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‘Moonlight’: How Editor Joi McMillon Made Oscar History as the First African American-Female Nominee

The Oscar-nominated editor breaks down the climactic diner scene in Barry Jenkins' Best Picture contender.


Photo by David Bornfriend, courtesy of A24


Joi McMillon, who became the first African-American female editor nominated for her sensitive work on Barry Jenkins’ “Moonlight” (shared with co-editor Nat Sanders), peeled back the layers of the final chapter of this triptych that she tackled. For the editor, it’s all about closure, and much of that culminates with the climactic reunion in a Miami diner between the gay African-American Chiron (Trevante Rhodes) and his estranged childhood friend, Kevin (Andre Holland), whom he once shared a sexual moment with on a beach.

“Moonlight” not only marked the editor’s feature debut but also reunited her with Jenkins and Sanders, who attended Florida State’s film school together.

READ MORE: ‘Moonlight’ Could Make History: Editors Joi McMillon and Nat Sanders On Their Big Step Up — Consider This

“The first two acts are based on the play [‘In Moonlight Black Boys Look Blue’ by Tarell Alvin McCraney], but Barry wrote the third act, and when we discussed the diner scene he told me how he met up with an old friend and what it was like catching up,” McMillon told IndieWire.

“You find yourself going back over some element of something you’ve already talked about but you go in a little bit deeper,” McMillon continued. “And Barry had such an amazing understanding of what was going on between them. The guys are getting more comfortable around each other and they’re exposing each other a little bit more.”

"Moonlight" Exclusive Image



When Chiron (who calls himself Black) walks into the diner, he takes Kevin by surprise. What transpires between is filled with tension as well as tenderness. Unlike the rest of the movie, it lingers in real-time.

However, the opening shot was done in a single take by Oscar-nominated cinematographer James Laxton, and it was executed so smoothly that McMillon breathed a sigh of relief that she didn’t have to cut away from the spot on performances.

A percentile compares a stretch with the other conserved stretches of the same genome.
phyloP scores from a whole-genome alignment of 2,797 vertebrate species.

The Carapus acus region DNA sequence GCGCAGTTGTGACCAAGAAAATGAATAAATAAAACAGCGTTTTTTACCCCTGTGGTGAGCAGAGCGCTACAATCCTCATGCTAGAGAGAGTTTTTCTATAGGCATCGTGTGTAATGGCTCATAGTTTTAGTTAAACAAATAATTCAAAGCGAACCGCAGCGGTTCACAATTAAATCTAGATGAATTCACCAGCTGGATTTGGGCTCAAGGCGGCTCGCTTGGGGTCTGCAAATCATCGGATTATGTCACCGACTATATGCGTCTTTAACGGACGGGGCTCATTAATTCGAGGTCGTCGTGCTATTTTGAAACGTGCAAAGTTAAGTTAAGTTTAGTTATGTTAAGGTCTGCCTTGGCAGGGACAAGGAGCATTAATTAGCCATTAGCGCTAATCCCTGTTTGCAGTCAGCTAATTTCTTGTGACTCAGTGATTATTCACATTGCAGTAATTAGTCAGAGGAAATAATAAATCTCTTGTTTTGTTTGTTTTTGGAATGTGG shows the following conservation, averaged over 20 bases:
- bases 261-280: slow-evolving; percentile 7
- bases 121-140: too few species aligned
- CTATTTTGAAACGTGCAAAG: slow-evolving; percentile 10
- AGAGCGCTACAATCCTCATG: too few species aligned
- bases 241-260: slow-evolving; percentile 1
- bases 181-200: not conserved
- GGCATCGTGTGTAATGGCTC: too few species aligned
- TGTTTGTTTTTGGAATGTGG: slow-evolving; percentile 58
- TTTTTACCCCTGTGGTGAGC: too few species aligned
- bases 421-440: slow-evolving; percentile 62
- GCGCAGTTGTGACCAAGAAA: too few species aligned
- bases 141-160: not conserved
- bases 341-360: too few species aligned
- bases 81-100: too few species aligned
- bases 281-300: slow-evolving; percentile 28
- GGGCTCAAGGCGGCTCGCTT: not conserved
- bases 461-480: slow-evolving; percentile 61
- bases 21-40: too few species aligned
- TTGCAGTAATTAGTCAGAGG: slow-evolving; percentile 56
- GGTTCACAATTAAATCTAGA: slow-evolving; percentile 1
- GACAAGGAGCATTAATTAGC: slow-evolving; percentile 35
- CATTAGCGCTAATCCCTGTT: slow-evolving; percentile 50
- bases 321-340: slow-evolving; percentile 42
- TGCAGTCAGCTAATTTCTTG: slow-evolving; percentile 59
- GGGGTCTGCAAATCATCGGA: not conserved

“When Kevin sees him, he jumps, slightly. Those are the gifts that an actor gives you,” McMillon said.

“But once Black tells Kevin [that he’s a drug dealer], the judgment that he gets from Kevin makes him want to escape,” she said. “That zoom in on the door is him thinking that he can leave, but he decides to stay.”


Trevante Rhodes in “Moonlight”


That’s because Chiron has returned for closure. “I’m watching the dailies, and it’s so intimate. So, for me, I was paying attention to how it’s been so long and how these two people are finally connecting. How terrifying and exciting that can be,” McMillon said.

“But also when you’ve hurt someone, words can’t express your regret and how sorry you are,” she added. “And so when Kevin is cooking his meal, he’s putting all of that into it and letting him know that he loves him and how sorry he is, and he hopes that this is a bridge to get over that troubled water.”

READ MORE: Lush New Video Essay Compares ‘Moonlight’ With the Masterworks of Wong Kar-Wai — Watch

When McMillon watched “Moonlight” in its entirety, she realized for the first time that Kevin also represents the vulnerable side of Chiron that he’s been hiding from.

“Just like with Barry, there’s so much subtext and hidden meanings throughout his works,” McMillon said.

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